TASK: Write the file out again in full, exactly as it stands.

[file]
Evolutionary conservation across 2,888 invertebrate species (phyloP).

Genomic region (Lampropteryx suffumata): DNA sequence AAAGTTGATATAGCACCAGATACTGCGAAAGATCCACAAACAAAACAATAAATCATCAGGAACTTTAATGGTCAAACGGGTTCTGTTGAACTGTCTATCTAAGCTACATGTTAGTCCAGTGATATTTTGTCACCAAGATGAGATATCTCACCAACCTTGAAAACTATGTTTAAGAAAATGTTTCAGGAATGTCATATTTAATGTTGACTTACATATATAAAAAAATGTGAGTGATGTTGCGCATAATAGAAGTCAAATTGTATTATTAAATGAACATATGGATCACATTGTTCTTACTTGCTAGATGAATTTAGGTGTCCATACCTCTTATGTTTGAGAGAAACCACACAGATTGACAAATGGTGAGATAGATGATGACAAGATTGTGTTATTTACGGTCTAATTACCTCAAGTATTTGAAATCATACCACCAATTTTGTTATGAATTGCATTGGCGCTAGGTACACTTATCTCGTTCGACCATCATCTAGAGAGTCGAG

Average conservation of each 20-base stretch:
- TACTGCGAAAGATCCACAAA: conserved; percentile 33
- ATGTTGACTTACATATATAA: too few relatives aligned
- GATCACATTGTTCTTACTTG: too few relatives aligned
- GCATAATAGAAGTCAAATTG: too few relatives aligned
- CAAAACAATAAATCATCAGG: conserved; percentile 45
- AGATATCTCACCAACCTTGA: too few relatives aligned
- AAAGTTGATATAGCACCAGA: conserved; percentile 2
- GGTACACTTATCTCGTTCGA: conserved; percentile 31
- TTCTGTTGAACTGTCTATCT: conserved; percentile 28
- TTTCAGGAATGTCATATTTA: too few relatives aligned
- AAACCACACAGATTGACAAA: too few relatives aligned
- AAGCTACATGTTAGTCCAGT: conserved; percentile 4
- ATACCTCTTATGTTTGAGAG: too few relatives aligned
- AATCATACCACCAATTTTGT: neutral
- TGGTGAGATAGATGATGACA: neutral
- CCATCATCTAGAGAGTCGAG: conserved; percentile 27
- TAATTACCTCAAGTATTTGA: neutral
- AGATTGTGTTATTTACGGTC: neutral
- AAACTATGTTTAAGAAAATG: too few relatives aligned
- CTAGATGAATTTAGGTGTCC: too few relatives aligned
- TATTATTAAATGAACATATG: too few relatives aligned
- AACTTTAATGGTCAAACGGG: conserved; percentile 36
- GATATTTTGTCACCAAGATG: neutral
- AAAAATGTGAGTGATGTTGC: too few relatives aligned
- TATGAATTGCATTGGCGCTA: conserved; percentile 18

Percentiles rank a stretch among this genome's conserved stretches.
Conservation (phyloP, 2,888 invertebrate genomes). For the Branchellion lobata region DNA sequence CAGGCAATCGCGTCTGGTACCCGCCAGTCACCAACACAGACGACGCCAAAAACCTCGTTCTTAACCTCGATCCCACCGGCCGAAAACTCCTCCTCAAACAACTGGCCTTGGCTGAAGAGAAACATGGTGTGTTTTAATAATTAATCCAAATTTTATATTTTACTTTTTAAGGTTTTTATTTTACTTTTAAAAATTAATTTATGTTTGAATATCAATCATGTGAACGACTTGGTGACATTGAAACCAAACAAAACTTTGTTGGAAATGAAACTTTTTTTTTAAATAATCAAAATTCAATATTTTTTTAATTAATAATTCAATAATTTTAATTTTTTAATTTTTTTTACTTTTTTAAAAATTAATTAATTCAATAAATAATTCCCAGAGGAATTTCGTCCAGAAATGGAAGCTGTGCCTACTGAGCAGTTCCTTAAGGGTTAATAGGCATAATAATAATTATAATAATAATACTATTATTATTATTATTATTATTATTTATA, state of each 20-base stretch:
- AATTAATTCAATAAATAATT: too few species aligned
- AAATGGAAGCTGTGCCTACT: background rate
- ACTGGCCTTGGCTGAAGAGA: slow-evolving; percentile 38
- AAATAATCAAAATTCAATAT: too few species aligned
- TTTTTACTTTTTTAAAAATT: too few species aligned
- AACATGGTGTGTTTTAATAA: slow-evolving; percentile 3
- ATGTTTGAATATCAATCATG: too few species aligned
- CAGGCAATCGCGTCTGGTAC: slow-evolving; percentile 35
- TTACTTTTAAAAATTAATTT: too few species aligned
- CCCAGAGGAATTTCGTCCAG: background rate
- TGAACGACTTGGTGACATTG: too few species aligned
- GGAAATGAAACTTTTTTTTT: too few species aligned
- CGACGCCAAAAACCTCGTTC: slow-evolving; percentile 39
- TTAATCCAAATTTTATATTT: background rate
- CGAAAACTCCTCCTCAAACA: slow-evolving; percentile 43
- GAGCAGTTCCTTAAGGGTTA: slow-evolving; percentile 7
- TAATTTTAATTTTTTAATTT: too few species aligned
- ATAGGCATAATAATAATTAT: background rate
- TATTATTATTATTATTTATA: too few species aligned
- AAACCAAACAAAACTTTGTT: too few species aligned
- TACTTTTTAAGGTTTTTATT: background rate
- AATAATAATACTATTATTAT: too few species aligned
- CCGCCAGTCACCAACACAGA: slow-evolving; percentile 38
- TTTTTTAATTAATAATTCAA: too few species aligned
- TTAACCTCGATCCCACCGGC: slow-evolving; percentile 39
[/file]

Evolutionary conservation across 2,888 invertebrate species (phyloP).

Genomic region (Lampropteryx suffumata): DNA sequence AAAGTTGATATAGCACCAGATACTGCGAAAGATCCACAAACAAAACAATAAATCATCAGGAACTTTAATGGTCAAACGGGTTCTGTTGAACTGTCTATCTAAGCTACATGTTAGTCCAGTGATATTTTGTCACCAAGATGAGATATCTCACCAACCTTGAAAACTATGTTTAAGAAAATGTTTCAGGAATGTCATATTTAATGTTGACTTACATATATAAAAAAATGTGAGTGATGTTGCGCATAATAGAAGTCAAATTGTATTATTAAATGAACATATGGATCACATTGTTCTTACTTGCTAGATGAATTTAGGTGTCCATACCTCTTATGTTTGAGAGAAACCACACAGATTGACAAATGGTGAGATAGATGATGACAAGATTGTGTTATTTACGGTCTAATTACCTCAAGTATTTGAAATCATACCACCAATTTTGTTATGAATTGCATTGGCGCTAGGTACACTTATCTCGTTCGACCATCATCTAGAGAGTCGAG

Average conservation of each 20-base stretch:
- TACTGCGAAAGATCCACAAA: conserved; percentile 33
- ATGTTGACTTACATATATAA: too few relatives aligned
- GATCACATTGTTCTTACTTG: too few relatives aligned
- GCATAATAGAAGTCAAATTG: too few relatives aligned
- CAAAACAATAAATCATCAGG: conserved; percentile 45
- AGATATCTCACCAACCTTGA: too few relatives aligned
- AAAGTTGATATAGCACCAGA: conserved; percentile 2
- GGTACACTTATCTCGTTCGA: conserved; percentile 31
- TTCTGTTGAACTGTCTATCT: conserved; percentile 28
- TTTCAGGAATGTCATATTTA: too few relatives aligned
- AAACCACACAGATTGACAAA: too few relatives aligned
- AAGCTACATGTTAGTCCAGT: conserved; percentile 4
- ATACCTCTTATGTTTGAGAG: too few relatives aligned
- AATCATACCACCAATTTTGT: neutral
- TGGTGAGATAGATGATGACA: neutral
- CCATCATCTAGAGAGTCGAG: conserved; percentile 27
- TAATTACCTCAAGTATTTGA: neutral
- AGATTGTGTTATTTACGGTC: neutral
- AAACTATGTTTAAGAAAATG: too few relatives aligned
- CTAGATGAATTTAGGTGTCC: too few relatives aligned
- TATTATTAAATGAACATATG: too few relatives aligned
- AACTTTAATGGTCAAACGGG: conserved; percentile 36
- GATATTTTGTCACCAAGATG: neutral
- AAAAATGTGAGTGATGTTGC: too few relatives aligned
- TATGAATTGCATTGGCGCTA: conserved; percentile 18

Percentiles rank a stretch among this genome's conserved stretches.
Conservation (phyloP, 2,888 invertebrate genomes). For the Branchellion lobata region DNA sequence CAGGCAATCGCGTCTGGTACCCGCCAGTCACCAACACAGACGACGCCAAAAACCTCGTTCTTAACCTCGATCCCACCGGCCGAAAACTCCTCCTCAAACAACTGGCCTTGGCTGAAGAGAAACATGGTGTGTTTTAATAATTAATCCAAATTTTATATTTTACTTTTTAAGGTTTTTATTTTACTTTTAAAAATTAATTTATGTTTGAATATCAATCATGTGAACGACTTGGTGACATTGAAACCAAACAAAACTTTGTTGGAAATGAAACTTTTTTTTTAAATAATCAAAATTCAATATTTTTTTAATTAATAATTCAATAATTTTAATTTTTTAATTTTTTTTACTTTTTTAAAAATTAATTAATTCAATAAATAATTCCCAGAGGAATTTCGTCCAGAAATGGAAGCTGTGCCTACTGAGCAGTTCCTTAAGGGTTAATAGGCATAATAATAATTATAATAATAATACTATTATTATTATTATTATTATTATTTATA, state of each 20-base stretch:
- AATTAATTCAATAAATAATT: too few species aligned
- AAATGGAAGCTGTGCCTACT: background rate
- ACTGGCCTTGGCTGAAGAGA: slow-evolving; percentile 38
- AAATAATCAAAATTCAATAT: too few species aligned
- TTTTTACTTTTTTAAAAATT: too few species aligned
- AACATGGTGTGTTTTAATAA: slow-evolving; percentile 3
- ATGTTTGAATATCAATCATG: too few species aligned
- CAGGCAATCGCGTCTGGTAC: slow-evolving; percentile 35
- TTACTTTTAAAAATTAATTT: too few species aligned
- CCCAGAGGAATTTCGTCCAG: background rate
- TGAACGACTTGGTGACATTG: too few species aligned
- GGAAATGAAACTTTTTTTTT: too few species aligned
- CGACGCCAAAAACCTCGTTC: slow-evolving; percentile 39
- TTAATCCAAATTTTATATTT: background rate
- CGAAAACTCCTCCTCAAACA: slow-evolving; percentile 43
- GAGCAGTTCCTTAAGGGTTA: slow-evolving; percentile 7
- TAATTTTAATTTTTTAATTT: too few species aligned
- ATAGGCATAATAATAATTAT: background rate
- TATTATTATTATTATTTATA: too few species aligned
- AAACCAAACAAAACTTTGTT: too few species aligned
- TACTTTTTAAGGTTTTTATT: background rate
- AATAATAATACTATTATTAT: too few species aligned
- CCGCCAGTCACCAACACAGA: slow-evolving; percentile 38
- TTTTTTAATTAATAATTCAA: too few species aligned
- TTAACCTCGATCCCACCGGC: slow-evolving; percentile 39